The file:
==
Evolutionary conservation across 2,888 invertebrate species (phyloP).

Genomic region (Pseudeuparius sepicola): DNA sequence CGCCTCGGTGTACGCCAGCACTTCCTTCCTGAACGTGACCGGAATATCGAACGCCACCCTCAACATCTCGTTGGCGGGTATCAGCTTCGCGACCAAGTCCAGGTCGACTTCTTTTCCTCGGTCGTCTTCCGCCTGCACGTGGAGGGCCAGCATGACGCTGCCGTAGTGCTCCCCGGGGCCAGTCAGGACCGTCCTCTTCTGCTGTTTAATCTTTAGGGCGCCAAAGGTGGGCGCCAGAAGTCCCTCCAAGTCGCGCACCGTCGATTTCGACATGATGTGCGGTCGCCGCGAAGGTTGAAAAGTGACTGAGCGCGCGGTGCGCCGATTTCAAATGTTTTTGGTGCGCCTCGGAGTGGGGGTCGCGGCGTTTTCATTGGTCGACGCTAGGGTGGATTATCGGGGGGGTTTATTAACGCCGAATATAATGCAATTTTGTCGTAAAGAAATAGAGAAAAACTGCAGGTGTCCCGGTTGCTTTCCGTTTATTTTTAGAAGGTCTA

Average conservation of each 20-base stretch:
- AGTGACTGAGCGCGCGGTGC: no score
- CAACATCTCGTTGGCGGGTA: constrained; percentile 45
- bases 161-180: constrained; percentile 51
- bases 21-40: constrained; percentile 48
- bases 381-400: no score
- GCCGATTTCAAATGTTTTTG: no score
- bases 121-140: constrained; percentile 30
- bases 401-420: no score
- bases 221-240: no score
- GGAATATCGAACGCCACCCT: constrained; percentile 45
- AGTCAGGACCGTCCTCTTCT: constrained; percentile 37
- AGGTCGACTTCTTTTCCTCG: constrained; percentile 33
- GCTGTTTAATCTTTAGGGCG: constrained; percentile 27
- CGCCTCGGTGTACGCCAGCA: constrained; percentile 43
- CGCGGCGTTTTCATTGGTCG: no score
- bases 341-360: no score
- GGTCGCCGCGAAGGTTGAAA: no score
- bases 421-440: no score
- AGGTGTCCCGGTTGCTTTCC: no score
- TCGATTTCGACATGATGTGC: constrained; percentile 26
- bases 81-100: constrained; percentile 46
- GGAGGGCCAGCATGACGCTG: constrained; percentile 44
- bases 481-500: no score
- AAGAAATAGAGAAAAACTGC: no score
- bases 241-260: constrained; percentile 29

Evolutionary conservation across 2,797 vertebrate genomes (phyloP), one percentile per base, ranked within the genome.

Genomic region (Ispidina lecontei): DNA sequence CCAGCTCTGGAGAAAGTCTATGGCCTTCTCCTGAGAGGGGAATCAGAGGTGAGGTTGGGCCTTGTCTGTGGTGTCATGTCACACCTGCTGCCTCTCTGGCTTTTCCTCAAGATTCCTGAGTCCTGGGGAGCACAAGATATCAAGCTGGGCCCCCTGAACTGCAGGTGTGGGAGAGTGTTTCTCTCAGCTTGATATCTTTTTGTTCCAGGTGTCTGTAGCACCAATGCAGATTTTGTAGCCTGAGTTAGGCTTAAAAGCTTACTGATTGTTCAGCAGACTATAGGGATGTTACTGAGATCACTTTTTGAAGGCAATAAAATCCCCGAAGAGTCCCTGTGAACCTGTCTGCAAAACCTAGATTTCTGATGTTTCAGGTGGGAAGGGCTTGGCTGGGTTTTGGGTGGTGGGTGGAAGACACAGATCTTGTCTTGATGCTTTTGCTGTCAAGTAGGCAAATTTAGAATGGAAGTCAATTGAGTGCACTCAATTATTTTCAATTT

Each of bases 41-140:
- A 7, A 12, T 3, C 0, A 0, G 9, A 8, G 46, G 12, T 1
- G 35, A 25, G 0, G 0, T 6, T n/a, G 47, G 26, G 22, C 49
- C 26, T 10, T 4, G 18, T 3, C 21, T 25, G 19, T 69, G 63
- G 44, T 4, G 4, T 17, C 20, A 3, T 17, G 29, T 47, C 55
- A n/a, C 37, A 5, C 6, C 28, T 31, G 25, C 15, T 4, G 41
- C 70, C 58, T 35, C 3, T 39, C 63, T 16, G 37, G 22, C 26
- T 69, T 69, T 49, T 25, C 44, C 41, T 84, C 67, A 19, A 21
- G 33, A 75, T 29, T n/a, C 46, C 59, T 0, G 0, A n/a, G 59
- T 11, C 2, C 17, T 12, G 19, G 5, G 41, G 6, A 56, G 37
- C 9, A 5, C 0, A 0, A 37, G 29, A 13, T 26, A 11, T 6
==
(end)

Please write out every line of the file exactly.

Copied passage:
Evolutionary conservation across 2,888 invertebrate species (phyloP).

Genomic region (Pseudeuparius sepicola): DNA sequence CGCCTCGGTGTACGCCAGCACTTCCTTCCTGAACGTGACCGGAATATCGAACGCCACCCTCAACATCTCGTTGGCGGGTATCAGCTTCGCGACCAAGTCCAGGTCGACTTCTTTTCCTCGGTCGTCTTCCGCCTGCACGTGGAGGGCCAGCATGACGCTGCCGTAGTGCTCCCCGGGGCCAGTCAGGACCGTCCTCTTCTGCTGTTTAATCTTTAGGGCGCCAAAGGTGGGCGCCAGAAGTCCCTCCAAGTCGCGCACCGTCGATTTCGACATGATGTGCGGTCGCCGCGAAGGTTGAAAAGTGACTGAGCGCGCGGTGCGCCGATTTCAAATGTTTTTGGTGCGCCTCGGAGTGGGGGTCGCGGCGTTTTCATTGGTCGACGCTAGGGTGGATTATCGGGGGGGTTTATTAACGCCGAATATAATGCAATTTTGTCGTAAAGAAATAGAGAAAAACTGCAGGTGTCCCGGTTGCTTTCCGTTTATTTTTAGAAGGTCTA

Average conservation of each 20-base stretch:
- AGTGACTGAGCGCGCGGTGC: no score
- CAACATCTCGTTGGCGGGTA: constrained; percentile 45
- bases 161-180: constrained; percentile 51
- bases 21-40: constrained; percentile 48
- bases 381-400: no score
- GCCGATTTCAAATGTTTTTG: no score
- bases 121-140: constrained; percentile 30
- bases 401-420: no score
- bases 221-240: no score
- GGAATATCGAACGCCACCCT: constrained; percentile 45
- AGTCAGGACCGTCCTCTTCT: constrained; percentile 37
- AGGTCGACTTCTTTTCCTCG: constrained; percentile 33
- GCTGTTTAATCTTTAGGGCG: constrained; percentile 27
- CGCCTCGGTGTACGCCAGCA: constrained; percentile 43
- CGCGGCGTTTTCATTGGTCG: no score
- bases 341-360: no score
- GGTCGCCGCGAAGGTTGAAA: no score
- bases 421-440: no score
- AGGTGTCCCGGTTGCTTTCC: no score
- TCGATTTCGACATGATGTGC: constrained; percentile 26
- bases 81-100: constrained; percentile 46
- GGAGGGCCAGCATGACGCTG: constrained; percentile 44
- bases 481-500: no score
- AAGAAATAGAGAAAAACTGC: no score
- bases 241-260: constrained; percentile 29

Evolutionary conservation across 2,797 vertebrate genomes (phyloP), one percentile per base, ranked within the genome.

Genomic region (Ispidina lecontei): DNA sequence CCAGCTCTGGAGAAAGTCTATGGCCTTCTCCTGAGAGGGGAATCAGAGGTGAGGTTGGGCCTTGTCTGTGGTGTCATGTCACACCTGCTGCCTCTCTGGCTTTTCCTCAAGATTCCTGAGTCCTGGGGAGCACAAGATATCAAGCTGGGCCCCCTGAACTGCAGGTGTGGGAGAGTGTTTCTCTCAGCTTGATATCTTTTTGTTCCAGGTGTCTGTAGCACCAATGCAGATTTTGTAGCCTGAGTTAGGCTTAAAAGCTTACTGATTGTTCAGCAGACTATAGGGATGTTACTGAGATCACTTTTTGAAGGCAATAAAATCCCCGAAGAGTCCCTGTGAACCTGTCTGCAAAACCTAGATTTCTGATGTTTCAGGTGGGAAGGGCTTGGCTGGGTTTTGGGTGGTGGGTGGAAGACACAGATCTTGTCTTGATGCTTTTGCTGTCAAGTAGGCAAATTTAGAATGGAAGTCAATTGAGTGCACTCAATTATTTTCAATTT

Each of bases 41-140:
- A 7, A 12, T 3, C 0, A 0, G 9, A 8, G 46, G 12, T 1
- G 35, A 25, G 0, G 0, T 6, T n/a, G 47, G 26, G 22, C 49
- C 26, T 10, T 4, G 18, T 3, C 21, T 25, G 19, T 69, G 63
- G 44, T 4, G 4, T 17, C 20, A 3, T 17, G 29, T 47, C 55
- A n/a, C 37, A 5, C 6, C 28, T 31, G 25, C 15, T 4, G 41
- C 70, C 58, T 35, C 3, T 39, C 63, T 16, G 37, G 22, C 26
- T 69, T 69, T 49, T 25, C 44, C 41, T 84, C 67, A 19, A 21
- G 33, A 75, T 29, T n/a, C 46, C 59, T 0, G 0, A n/a, G 59
- T 11, C 2, C 17, T 12, G 19, G 5, G 41, G 6, A 56, G 37
- C 9, A 5, C 0, A 0, A 37, G 29, A 13, T 26, A 11, T 6